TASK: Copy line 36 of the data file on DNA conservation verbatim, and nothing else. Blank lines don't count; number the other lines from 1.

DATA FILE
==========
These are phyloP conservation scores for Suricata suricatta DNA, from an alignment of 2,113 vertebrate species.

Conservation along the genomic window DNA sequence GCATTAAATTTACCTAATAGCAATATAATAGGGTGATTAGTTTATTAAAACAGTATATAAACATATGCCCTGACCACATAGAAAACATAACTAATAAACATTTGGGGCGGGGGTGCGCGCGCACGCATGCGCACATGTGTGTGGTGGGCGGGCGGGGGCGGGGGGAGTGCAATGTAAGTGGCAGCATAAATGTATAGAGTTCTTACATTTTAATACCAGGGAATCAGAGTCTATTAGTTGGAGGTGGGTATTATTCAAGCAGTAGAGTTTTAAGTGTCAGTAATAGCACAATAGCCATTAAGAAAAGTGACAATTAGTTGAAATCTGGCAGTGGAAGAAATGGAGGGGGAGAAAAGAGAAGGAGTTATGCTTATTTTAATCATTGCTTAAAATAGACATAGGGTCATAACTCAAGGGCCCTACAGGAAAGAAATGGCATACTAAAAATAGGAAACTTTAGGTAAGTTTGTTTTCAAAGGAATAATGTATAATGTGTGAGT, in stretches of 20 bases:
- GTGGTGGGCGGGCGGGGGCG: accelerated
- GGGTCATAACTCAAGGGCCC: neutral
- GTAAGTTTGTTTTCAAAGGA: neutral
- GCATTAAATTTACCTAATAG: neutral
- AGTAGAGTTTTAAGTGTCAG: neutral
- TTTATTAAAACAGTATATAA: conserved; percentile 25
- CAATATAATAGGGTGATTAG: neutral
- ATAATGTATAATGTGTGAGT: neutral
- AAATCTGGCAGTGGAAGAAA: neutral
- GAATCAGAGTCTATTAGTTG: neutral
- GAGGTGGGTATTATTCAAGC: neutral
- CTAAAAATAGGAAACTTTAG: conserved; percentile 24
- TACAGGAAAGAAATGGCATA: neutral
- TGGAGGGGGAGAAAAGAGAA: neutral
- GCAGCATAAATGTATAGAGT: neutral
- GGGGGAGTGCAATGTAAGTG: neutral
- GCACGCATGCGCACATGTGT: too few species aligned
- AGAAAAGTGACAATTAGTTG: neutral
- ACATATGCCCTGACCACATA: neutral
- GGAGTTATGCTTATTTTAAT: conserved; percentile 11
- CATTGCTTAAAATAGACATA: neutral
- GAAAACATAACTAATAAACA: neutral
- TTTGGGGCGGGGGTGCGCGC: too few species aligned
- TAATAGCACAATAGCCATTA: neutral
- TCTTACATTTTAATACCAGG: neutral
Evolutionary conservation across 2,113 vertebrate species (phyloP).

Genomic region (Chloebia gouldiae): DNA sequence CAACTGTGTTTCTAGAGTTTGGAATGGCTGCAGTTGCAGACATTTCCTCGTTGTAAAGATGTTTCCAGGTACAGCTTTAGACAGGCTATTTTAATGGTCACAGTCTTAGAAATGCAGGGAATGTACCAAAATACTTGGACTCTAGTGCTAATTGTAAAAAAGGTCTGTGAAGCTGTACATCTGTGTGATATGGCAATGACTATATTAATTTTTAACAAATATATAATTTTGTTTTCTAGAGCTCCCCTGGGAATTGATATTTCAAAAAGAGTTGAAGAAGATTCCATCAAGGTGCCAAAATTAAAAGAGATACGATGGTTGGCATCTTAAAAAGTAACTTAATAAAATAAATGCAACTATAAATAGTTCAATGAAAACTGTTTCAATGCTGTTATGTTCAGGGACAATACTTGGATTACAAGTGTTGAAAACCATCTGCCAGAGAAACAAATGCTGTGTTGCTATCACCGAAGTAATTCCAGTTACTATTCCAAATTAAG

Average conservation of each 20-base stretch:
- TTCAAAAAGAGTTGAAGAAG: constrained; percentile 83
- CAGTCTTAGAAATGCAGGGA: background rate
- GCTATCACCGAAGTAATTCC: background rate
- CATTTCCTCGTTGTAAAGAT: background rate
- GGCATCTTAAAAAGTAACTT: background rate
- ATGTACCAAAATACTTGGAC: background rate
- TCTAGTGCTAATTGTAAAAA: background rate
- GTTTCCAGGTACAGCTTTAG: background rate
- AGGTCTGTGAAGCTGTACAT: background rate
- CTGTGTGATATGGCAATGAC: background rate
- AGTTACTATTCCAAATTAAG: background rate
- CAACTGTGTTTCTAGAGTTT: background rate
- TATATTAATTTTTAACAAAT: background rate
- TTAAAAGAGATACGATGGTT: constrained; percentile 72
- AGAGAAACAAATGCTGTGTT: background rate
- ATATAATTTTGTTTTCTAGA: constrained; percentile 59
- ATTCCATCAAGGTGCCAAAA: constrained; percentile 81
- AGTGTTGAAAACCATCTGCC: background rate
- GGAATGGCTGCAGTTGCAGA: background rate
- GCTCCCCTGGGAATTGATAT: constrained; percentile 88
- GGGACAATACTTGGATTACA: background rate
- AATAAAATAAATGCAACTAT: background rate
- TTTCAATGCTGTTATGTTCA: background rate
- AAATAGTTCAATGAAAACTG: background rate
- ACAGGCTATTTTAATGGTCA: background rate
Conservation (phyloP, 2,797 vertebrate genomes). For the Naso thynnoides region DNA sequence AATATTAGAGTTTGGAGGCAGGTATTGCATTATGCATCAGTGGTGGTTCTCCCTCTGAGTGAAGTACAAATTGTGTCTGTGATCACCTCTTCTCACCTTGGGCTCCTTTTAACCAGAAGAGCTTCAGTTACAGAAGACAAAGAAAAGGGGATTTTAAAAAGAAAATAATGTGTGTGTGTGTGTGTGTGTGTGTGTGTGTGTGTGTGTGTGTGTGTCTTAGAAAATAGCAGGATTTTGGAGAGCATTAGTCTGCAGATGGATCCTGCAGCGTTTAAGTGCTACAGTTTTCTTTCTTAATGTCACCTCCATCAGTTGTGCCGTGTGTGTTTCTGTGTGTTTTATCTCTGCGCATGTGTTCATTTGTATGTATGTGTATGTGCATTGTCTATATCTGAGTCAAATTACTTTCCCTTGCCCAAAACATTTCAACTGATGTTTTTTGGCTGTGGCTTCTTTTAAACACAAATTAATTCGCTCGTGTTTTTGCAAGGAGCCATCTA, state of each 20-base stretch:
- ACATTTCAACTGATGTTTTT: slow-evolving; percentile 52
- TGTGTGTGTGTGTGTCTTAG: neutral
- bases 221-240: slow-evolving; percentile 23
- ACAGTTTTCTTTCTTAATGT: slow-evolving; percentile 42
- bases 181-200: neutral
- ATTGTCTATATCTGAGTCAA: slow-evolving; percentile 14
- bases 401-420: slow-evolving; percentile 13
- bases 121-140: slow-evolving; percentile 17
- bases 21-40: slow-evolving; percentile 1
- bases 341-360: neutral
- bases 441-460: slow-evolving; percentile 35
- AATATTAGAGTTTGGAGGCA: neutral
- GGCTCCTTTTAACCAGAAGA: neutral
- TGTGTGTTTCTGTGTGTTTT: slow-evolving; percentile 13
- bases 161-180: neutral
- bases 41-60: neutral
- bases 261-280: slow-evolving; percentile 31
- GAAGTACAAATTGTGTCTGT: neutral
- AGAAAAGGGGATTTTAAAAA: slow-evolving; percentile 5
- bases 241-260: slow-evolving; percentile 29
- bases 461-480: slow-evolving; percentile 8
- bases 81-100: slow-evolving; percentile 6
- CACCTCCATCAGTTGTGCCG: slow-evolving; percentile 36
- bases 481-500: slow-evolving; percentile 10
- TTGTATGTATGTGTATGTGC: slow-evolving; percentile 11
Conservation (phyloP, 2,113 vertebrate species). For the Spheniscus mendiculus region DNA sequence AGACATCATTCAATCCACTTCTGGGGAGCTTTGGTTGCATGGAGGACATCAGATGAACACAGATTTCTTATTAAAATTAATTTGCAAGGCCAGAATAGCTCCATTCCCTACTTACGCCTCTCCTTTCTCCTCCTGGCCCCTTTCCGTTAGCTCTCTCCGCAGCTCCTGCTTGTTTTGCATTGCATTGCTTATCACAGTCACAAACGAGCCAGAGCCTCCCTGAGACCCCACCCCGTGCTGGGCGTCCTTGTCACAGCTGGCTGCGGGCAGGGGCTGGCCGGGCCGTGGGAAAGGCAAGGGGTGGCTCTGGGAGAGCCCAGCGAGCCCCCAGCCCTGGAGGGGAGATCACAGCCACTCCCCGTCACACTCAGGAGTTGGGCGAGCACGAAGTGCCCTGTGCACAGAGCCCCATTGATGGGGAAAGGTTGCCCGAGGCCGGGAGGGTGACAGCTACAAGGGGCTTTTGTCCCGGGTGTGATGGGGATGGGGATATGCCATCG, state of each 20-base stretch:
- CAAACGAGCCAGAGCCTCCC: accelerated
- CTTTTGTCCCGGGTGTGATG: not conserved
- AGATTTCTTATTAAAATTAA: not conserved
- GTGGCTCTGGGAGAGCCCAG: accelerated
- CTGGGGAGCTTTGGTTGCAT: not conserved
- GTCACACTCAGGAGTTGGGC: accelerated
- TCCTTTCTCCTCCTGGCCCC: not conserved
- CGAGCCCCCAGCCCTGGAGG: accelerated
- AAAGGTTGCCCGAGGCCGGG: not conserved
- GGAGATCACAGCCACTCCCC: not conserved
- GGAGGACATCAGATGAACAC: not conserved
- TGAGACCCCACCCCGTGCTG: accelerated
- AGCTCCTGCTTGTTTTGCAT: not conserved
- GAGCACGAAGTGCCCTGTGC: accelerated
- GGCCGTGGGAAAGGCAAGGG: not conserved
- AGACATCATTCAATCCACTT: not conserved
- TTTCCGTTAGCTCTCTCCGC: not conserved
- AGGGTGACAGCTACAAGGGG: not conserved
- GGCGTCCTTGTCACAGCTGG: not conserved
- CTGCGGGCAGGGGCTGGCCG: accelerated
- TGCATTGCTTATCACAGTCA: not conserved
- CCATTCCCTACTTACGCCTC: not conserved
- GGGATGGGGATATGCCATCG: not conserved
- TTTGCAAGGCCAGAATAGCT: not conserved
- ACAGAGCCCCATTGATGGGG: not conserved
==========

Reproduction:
- ATGTACCAAAATACTTGGAC: background rate